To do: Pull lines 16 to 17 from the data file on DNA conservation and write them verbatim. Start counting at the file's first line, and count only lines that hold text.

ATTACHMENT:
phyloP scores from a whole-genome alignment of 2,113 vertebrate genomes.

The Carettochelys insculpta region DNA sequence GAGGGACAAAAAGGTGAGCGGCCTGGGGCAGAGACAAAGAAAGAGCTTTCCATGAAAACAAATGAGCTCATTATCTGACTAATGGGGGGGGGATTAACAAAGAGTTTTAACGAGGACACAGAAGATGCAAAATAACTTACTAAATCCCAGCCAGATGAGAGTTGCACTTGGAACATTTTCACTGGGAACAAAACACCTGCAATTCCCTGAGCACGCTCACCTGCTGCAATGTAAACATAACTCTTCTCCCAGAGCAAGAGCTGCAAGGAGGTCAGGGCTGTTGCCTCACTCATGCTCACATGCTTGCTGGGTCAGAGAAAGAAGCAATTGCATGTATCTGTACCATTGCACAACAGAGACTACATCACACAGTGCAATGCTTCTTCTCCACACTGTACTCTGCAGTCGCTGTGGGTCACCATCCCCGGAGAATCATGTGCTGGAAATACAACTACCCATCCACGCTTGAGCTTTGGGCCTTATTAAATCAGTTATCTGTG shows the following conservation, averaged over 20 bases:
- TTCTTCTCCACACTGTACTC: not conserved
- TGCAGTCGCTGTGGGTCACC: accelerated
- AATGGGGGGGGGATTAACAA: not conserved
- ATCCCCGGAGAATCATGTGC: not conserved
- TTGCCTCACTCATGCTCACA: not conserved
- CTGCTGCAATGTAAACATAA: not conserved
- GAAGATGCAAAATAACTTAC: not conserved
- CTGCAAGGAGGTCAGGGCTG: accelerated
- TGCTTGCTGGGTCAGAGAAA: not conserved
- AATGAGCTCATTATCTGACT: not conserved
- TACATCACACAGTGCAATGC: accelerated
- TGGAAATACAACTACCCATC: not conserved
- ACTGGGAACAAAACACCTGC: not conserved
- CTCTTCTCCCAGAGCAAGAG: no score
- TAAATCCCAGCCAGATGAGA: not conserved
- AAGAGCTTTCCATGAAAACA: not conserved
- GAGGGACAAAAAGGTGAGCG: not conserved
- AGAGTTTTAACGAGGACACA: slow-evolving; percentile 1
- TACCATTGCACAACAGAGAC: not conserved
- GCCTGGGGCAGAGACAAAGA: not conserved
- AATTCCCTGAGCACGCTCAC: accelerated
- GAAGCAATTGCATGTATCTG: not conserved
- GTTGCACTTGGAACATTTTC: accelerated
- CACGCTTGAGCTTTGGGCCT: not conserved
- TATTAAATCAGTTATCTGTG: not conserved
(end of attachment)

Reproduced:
- CTCTTCTCCCAGAGCAAGAG: no score
- TAAATCCCAGCCAGATGAGA: not conserved